Onglyza Lawsuit Alleges “Concerted Effort” to Conceal Heart Failure Risk

Published on November 20, 2018 by Sandy Liebhard

Onglyza lawsuits continue to mount in the multidistrict litigation now underway in the U.S. District Court, Eastern District of Kentucky, where a recent filing claims AstraZeneca and other Defendants engaged in a concerted effort to conceal the relationship between saxagliptin and heart failure.

According to a complaint filed in the U.S. District Court, Eastern District of Kentucky, on November 5th, Bobbie Jean Singletary was prescribed Onglyza to treat Type 2 diabetes on May 10, 2013.

The North Carolina resident continued to take the medication as directed until May 7, 2016.

Singletary was diagnosed with heart failure on February 25, 2014, while she was still using Onglyza. The complaint asserts that her exposure to saxagliptin – the drug’s active ingredient — caused her heart failure.

Timeline: Saxagliptin Heart Failure Warning

The U.S. Food & Drug Administration (FDA) approved Onglyza in 2009 to treat Type II diabetes. The Defendant’s obtained FDA approval for Kombiglyze XR, a combination drug that contains saxagliptin and metformin, the following year.

Among other things, Singletary’s Onglyza lawsuit claims AstraZeneca marketed and sold saxagliptin for nearly 5 years before completing a study to assess its relationship to heart failure, congestive heart failure, cardiac failure, and death related to those events.

That trial – SAVOR TIMI 53 – found that patients using saxagliptin had a statistically significant increased risk of being hospitalized for heart failure.

The FDA launched a safety review of saxagliptin in February 2014, in light of the disturbing findings from SAVOR study.

In April 2015, an FDA advisory panel voted 14 to 1 to recommend  new heart failure warnings for saxagliptin-containing medications.  What’s more, the single panel member voting “no” stated that a warning was insufficient and actually called for the drugs to be withdrawn from the market.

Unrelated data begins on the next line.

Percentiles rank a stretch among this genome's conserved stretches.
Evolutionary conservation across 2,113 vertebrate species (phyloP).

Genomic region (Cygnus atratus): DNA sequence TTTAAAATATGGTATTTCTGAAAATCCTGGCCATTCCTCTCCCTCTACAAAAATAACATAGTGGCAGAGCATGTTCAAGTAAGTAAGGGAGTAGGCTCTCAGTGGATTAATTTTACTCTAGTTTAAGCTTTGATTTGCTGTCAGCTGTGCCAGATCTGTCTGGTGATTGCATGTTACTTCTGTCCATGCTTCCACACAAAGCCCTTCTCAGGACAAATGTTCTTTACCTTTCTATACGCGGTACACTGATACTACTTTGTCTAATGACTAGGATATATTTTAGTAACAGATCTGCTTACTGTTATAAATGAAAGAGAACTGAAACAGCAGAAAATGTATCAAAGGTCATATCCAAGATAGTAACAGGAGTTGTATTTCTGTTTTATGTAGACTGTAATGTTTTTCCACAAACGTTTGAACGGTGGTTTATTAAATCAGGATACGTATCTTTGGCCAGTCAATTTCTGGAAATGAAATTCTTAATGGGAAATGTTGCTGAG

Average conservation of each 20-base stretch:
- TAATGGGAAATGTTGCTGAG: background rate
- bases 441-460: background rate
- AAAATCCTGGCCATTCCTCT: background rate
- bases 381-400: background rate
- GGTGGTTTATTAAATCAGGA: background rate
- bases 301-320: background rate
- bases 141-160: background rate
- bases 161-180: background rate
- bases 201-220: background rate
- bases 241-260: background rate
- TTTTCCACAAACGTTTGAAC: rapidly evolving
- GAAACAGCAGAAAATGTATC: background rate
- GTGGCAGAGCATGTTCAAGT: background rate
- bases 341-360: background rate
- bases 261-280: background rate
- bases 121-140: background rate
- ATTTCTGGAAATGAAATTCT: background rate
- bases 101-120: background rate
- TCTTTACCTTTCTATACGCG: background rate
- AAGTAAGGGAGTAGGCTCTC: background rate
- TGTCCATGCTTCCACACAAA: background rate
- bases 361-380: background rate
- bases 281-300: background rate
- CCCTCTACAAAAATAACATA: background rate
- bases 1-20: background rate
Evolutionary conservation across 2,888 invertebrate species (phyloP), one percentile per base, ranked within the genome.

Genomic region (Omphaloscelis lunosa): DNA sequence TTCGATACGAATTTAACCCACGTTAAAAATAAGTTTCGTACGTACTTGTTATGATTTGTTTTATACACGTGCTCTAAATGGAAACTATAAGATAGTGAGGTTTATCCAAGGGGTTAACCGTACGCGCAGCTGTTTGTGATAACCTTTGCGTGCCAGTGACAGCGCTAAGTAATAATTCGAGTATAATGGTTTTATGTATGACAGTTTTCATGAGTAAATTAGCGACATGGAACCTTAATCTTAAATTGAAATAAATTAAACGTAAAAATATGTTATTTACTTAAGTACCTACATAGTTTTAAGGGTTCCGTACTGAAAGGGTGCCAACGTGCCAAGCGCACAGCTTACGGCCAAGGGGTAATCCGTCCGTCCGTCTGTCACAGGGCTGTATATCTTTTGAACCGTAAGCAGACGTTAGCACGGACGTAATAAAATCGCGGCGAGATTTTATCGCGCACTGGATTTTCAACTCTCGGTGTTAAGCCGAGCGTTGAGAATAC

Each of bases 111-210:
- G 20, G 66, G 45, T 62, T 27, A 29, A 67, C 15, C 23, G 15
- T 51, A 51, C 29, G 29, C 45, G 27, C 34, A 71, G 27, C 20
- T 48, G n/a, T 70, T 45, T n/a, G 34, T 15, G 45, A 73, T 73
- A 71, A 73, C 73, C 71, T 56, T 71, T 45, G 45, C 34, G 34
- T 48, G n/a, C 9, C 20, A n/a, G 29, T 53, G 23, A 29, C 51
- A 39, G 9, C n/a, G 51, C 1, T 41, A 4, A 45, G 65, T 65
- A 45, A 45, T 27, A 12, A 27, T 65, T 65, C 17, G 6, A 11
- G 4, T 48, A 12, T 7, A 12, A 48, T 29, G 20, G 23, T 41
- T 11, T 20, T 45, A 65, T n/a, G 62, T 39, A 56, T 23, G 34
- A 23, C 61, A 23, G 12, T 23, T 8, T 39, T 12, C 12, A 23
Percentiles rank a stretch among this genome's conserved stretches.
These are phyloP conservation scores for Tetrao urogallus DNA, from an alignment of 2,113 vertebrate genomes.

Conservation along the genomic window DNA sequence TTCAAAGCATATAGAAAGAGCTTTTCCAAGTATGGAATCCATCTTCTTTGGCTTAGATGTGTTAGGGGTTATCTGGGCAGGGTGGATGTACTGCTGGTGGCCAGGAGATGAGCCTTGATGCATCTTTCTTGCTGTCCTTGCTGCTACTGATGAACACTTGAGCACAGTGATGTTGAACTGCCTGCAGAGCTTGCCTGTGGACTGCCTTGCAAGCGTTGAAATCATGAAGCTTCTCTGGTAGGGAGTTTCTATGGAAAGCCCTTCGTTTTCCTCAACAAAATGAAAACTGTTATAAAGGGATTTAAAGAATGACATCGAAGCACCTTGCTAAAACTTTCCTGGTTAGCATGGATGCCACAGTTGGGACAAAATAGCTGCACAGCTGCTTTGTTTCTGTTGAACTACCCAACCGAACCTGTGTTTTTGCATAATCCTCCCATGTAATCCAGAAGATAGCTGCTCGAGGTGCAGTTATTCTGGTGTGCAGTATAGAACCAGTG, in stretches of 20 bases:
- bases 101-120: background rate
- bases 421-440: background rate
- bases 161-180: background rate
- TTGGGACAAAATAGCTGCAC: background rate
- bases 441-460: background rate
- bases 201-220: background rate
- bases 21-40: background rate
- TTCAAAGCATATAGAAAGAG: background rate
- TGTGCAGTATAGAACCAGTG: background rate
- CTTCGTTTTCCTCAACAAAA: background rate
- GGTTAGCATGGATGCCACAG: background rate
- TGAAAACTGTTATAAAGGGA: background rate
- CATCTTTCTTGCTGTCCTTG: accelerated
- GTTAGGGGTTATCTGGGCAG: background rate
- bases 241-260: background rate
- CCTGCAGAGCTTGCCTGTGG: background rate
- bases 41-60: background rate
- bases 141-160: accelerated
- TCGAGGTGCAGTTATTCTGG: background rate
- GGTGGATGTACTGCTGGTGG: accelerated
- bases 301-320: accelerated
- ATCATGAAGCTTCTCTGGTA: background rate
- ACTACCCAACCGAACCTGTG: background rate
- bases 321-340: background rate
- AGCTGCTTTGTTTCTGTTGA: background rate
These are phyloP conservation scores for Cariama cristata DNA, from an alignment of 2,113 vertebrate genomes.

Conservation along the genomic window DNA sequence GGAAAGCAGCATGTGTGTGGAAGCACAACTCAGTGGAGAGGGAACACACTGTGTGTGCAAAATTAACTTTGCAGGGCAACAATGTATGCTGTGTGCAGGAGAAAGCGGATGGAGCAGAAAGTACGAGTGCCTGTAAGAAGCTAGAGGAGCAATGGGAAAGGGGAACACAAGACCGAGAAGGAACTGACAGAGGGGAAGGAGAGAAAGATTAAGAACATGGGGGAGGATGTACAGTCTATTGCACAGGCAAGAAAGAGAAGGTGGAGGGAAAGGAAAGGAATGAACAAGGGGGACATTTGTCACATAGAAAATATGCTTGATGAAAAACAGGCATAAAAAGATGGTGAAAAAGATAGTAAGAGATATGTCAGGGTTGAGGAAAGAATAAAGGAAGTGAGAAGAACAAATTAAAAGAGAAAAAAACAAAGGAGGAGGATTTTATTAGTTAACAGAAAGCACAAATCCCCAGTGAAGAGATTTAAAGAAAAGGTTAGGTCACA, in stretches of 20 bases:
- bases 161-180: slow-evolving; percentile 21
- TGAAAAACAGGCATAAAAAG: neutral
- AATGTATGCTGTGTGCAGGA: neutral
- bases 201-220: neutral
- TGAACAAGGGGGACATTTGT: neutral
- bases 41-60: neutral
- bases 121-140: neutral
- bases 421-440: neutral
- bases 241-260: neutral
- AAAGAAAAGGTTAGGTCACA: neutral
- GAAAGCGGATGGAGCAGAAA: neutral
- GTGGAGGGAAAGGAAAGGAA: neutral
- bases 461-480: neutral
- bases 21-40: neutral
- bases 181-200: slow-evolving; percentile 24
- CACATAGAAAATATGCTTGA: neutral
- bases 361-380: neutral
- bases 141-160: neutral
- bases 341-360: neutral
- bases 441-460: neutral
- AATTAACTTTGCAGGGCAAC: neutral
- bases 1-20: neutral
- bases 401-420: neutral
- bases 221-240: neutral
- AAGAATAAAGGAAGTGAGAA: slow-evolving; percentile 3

In April 2016, the FDA announced that its review had found saxagliptin might increase the risk of heart failure, especially in patients with pre-existing heart or kidney disease. As such, the agency ordered the Defendants to add new heart failure warnings to the Onglyza and Kombiglyze labels.

Onglyza Lawsuit Claims Heart Failure Warnings Remain Inadequate

Singletary claims that AstraZeneca and other Defendants continued to promote saxagliptin as a safe treatment for Type 2 diabetes, even though they had long known of its true relationship with heart failure and other cardiovascular injuries. She further alleges that they the labels for Onglyza and Kombiglyze XR do not adequately address the potential risk heart failure, congestive heart failure, cardiac failure, and death, despite the findings from SAVOR TMI 53.

Finally, Singletary asserts that her doctor would not have prescribee Onglyza had suffcient heart failure warnings been made available.

“At all relevant times, Defendants acted in concert with one another to fraudulently convey false and misleading information concerning the safety and efficacy of Saxagliptin and to conceal the risks of serious adverse events, including heart failure, congestive heart failure, cardiac failure, death from heart failure, and other adverse effects associated with Saxagliptin from the public, Plaintiff, physicians, and other healthcare providers,” the lawsuit states.

“These concerted efforts resulted in significant harm to those treated with Saxagliptin, including Plaintiff. But for the actions of Defendants, individually, jointly, and in concert with one another, Plaintiff would not have ingested Saxagliptin.

Onglzya and Kombiglyze XR Heart Failure Litigation

Singletary’s complaint is one of more than 220 Onglyza and Kombiglyze lawsuits undergoing coordinated discovery and other pretrial proceedings in the Eastern District of Kentucky. All of the pending claims were filed on behalf of individuals who allegedly developed heart failure due to their use of saxagliptin-containing medications.

The multidistrict litigation was created in February to promote judicial efficiency and preserve the resources of the court, parties, and witnesses involved in these lawsuits.  At the time, just 41 Onglyza and Kombiglyze XR lawsuits were pending in federal courts nationwide. However, plaintiffs who sought centralization had predicted that the litigation would eventually grow to include hundreds of similar Onglyza and Kombiglyze XR lawsuit.

Daniel C. Burke, a Bernstein Liebhard LLP partner, is serving on the multidistrict litigation’s Plaintiffs’ Executive Committee.

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